With the 40th anniversary of Cape Verde's independence from Portugal coming up this July 5th, the New Bedford Whaling Museum held a presentation to commemorate the day on Tuesday.

The presentation featured Julius Britto, an American-born Cape Verdean. Britto spoke about visiting the island country in 1975 to be a part of the liberation.

He says Cape Verdeans today can be proud of the hard-fought independence.

"The colonies had struggled with arms and they finally were liberated, and that day is a day that they can now work for their own means, and not a colonial power," Britto tells WBSM News.

While in there, Britto also saw the Schooner Ernestina-Morrissey before it was gifted to the United States by Cape Verde. At the time, the ship was in poor condition and needed to be continuously pumped for water just to keep it afloat.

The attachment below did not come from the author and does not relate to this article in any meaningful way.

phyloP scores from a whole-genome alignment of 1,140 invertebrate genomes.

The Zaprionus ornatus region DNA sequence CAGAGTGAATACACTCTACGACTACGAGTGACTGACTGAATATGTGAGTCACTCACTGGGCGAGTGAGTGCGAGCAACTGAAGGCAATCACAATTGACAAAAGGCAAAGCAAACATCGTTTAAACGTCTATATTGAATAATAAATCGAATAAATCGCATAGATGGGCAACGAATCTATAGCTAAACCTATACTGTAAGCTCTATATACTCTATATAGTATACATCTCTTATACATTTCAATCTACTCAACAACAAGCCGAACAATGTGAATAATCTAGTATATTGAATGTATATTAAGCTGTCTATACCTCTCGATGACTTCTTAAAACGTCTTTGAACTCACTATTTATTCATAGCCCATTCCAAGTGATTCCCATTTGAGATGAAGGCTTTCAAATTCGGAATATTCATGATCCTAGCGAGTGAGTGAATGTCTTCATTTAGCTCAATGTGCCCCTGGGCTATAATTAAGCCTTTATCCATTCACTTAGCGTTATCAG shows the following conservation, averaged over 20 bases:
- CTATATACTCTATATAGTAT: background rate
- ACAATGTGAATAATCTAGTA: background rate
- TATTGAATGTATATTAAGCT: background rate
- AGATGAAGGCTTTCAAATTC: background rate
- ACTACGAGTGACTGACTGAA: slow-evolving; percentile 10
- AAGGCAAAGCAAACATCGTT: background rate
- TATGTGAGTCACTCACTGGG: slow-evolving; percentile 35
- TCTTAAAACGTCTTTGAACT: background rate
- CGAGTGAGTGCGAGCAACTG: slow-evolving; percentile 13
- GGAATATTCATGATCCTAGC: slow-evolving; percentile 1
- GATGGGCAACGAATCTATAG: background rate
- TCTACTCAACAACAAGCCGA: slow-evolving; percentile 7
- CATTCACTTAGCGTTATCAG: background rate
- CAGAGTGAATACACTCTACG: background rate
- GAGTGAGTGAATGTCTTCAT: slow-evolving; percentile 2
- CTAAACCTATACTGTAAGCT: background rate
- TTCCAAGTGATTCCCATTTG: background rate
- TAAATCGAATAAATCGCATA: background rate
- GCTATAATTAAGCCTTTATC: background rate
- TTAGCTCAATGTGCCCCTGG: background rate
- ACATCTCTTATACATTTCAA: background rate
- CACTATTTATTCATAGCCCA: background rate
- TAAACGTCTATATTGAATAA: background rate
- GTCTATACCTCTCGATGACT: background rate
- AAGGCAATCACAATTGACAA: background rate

Before the Ernestina-Morrissey (then just Ernestina) was sent to America, the country's government likely spent almost $2 million to restore the ship according to Britto, which the newly liberated Cape Verde clearly couldn't afford.

Britto says the ship's continued upkeep is important for American and Cape Verdean history.

"It can just do so much for all the communities. It's an educational vessel. It's a cultural vessel. It's just so important not to lose that," Britto said.

Cape Verdean Recognition Week will continue on Sunday with New Bedford's 43rd annual parade, starting at Buttonwood Park at 12 pm.

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